Lessons in future river basin management from the last three decades:

Practitioners from INBO and OIEAU reflect on progress

16 May 2024 by The Water Diplomat

In an article published in the journal Water International, practitioners from the International Network of Basin Organisations and the International Office for Water  have reviewed experiences with the concept of Integrated Water Resources Management  over the past 30 years, drawing some conclusions for the future of river basin management.

Integrated Water Resources Management (IWRM) is an approach to water management that developed since the first United Nations conference on water issues at Mar del Plata in Argentina in 1977, but especially since the Dublin Conference on Water and the Environment in 1992. This key conference, which provided input on water to the United Nations Conference on Environment and Development (UNCED) in 1992, provided much of the basis for our current thinking on IWRM and provided us with four ‘Dublin Principles’ which still serve as a reference point for water management in national and international law.

The Dublin principles state, firstly, that water is a finite and vulnerable resource, essential to sustain life, development and the environment. Secondly, they state that water development and management should be based on a participatory approach, involving users, planners and policymakers, at all levels. Thirdly, they state that women play a central part in the provision, management and safeguarding of water, and fourthly, water has an economic value in all its competing uses and should be recognised as an economic good.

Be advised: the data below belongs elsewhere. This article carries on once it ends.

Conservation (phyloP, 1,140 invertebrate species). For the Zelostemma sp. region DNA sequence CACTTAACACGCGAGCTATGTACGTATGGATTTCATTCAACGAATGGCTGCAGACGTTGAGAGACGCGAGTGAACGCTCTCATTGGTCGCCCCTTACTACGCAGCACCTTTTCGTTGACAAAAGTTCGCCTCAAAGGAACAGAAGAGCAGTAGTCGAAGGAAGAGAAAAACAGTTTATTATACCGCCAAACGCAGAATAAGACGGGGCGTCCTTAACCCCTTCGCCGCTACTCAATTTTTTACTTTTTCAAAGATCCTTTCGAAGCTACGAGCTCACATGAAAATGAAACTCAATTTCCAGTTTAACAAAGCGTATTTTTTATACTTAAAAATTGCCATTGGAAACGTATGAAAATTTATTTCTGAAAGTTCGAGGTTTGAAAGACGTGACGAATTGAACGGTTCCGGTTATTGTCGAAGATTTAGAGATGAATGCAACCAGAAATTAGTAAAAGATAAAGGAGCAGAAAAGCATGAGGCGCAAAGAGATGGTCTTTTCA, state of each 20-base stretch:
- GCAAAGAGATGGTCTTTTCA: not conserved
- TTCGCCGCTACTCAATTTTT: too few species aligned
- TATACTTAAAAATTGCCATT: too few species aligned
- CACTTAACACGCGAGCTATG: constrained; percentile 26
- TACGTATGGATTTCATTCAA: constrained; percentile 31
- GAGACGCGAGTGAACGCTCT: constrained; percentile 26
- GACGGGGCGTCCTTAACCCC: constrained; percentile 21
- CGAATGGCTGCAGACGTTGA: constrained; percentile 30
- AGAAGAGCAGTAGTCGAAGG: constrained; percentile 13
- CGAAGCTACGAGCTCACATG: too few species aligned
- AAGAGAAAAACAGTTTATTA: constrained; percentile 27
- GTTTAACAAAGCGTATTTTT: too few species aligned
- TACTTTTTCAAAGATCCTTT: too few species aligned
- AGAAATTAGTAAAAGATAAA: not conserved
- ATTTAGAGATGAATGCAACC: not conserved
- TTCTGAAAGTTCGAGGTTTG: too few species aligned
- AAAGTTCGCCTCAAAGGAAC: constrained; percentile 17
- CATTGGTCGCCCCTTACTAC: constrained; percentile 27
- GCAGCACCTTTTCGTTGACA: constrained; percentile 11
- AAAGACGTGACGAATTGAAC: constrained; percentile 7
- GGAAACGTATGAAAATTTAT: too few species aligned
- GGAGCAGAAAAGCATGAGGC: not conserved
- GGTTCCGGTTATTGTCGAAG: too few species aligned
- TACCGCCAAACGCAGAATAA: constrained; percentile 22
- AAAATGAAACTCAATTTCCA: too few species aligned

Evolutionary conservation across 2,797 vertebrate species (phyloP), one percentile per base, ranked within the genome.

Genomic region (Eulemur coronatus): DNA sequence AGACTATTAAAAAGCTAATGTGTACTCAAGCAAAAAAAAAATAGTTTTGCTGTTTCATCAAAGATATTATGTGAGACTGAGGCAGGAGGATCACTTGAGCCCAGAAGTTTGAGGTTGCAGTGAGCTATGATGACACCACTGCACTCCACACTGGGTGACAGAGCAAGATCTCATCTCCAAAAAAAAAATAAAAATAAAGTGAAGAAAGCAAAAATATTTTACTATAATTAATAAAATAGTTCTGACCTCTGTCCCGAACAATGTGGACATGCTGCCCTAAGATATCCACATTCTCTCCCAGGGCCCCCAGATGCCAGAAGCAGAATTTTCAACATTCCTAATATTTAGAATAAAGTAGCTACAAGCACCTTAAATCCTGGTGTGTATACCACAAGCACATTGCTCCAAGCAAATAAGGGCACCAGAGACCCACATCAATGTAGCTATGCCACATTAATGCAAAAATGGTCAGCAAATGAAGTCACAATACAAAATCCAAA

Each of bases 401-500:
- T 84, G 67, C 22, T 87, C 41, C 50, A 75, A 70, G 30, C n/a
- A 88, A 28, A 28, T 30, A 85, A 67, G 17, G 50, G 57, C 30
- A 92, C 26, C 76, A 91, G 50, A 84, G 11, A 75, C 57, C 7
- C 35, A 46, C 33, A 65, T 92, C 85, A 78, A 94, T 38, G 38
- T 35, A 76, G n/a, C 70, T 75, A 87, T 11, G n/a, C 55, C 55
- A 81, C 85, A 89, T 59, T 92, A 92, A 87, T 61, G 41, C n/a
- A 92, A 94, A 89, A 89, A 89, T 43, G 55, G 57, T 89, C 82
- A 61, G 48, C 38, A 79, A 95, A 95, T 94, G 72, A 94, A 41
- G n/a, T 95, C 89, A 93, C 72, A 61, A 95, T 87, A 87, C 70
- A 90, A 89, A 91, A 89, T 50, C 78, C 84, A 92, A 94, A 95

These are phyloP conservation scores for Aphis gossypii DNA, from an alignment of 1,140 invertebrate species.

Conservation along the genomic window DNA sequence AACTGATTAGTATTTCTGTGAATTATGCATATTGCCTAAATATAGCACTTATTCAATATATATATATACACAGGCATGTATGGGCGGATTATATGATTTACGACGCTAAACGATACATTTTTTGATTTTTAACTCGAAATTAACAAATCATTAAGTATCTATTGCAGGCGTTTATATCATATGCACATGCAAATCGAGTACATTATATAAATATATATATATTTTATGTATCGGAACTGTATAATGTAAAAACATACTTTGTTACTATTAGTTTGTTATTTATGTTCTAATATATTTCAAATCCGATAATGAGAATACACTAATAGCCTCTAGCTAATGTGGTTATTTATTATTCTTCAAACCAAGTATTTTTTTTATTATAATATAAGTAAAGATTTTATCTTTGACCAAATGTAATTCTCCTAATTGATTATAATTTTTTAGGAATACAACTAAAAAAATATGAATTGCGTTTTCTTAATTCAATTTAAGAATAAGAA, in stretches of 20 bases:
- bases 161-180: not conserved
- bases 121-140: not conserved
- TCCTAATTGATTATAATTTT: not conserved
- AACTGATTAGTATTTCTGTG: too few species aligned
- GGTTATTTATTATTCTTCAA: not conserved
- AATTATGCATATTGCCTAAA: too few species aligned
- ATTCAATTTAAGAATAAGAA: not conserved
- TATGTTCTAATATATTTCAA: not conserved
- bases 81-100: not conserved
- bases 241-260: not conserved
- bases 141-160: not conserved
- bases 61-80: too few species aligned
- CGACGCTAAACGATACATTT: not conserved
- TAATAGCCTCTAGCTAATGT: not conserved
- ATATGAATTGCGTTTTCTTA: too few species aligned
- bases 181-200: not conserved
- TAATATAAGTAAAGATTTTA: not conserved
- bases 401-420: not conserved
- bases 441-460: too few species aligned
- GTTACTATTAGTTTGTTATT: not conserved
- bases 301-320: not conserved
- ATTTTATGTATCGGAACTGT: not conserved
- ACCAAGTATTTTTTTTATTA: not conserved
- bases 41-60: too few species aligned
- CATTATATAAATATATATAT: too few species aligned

In parallel, in 1992, a cornerstone was laid for international water law in the form of the adoption of the Convention on the Protection and Use of Transboundary Rivers and International Lakes, often referred to as the ‘Helsinki Convention’. This convention was a regional convention developed initially for the European region, but since 2013 it has been opened for accession by other countries and as the authors of the paper point out, it in has gradually established itself as the main international legal instrument for cooperation on transboundary watercourses. It has a secretariat provided by the United Nations Economic Commission for Europe (UNECE), which actively works to implement it, contributing directly to the development of agreements in transboundary basins, the creation of transboundary basin organisations and the strengthening of cooperation in key areas.

However, despite a rapid endorsement of IWRM principles since 1992, there was criticism that the concept was vague and open to multiple interpretations. Despite high levels of ambition in integrating economic, social and environmental aspects of development within a single framework, there was little guidance in practice on practical issues such as the structures to be put in place, the measures to be implemented, or the tools and the methods to be used.

Work was needed to move from theory to practice, and a number of key institutions emerged to make IWRM operational. The International Network of Basin Organisations (INBO) to which most of the authors of the paper are affiliated was established in 1994 and together with the UNECE, the UNESCO International Hydrological Programme, the Organization for Economic Cooperation and Development (OECD), and the Global Water Partnership (GWP), the effort to set in place building blocks for IWRM was set in motion.

The Global Water Partnership produced a commonly adopted definition of IWRM as a process that promotes the coordinated development and management of water, land and related resources in order to maximize economic and social welfare in an equitable manner without compromising the sustainability of vital ecosystems. INBO added to this a set of six actions on which its success depends.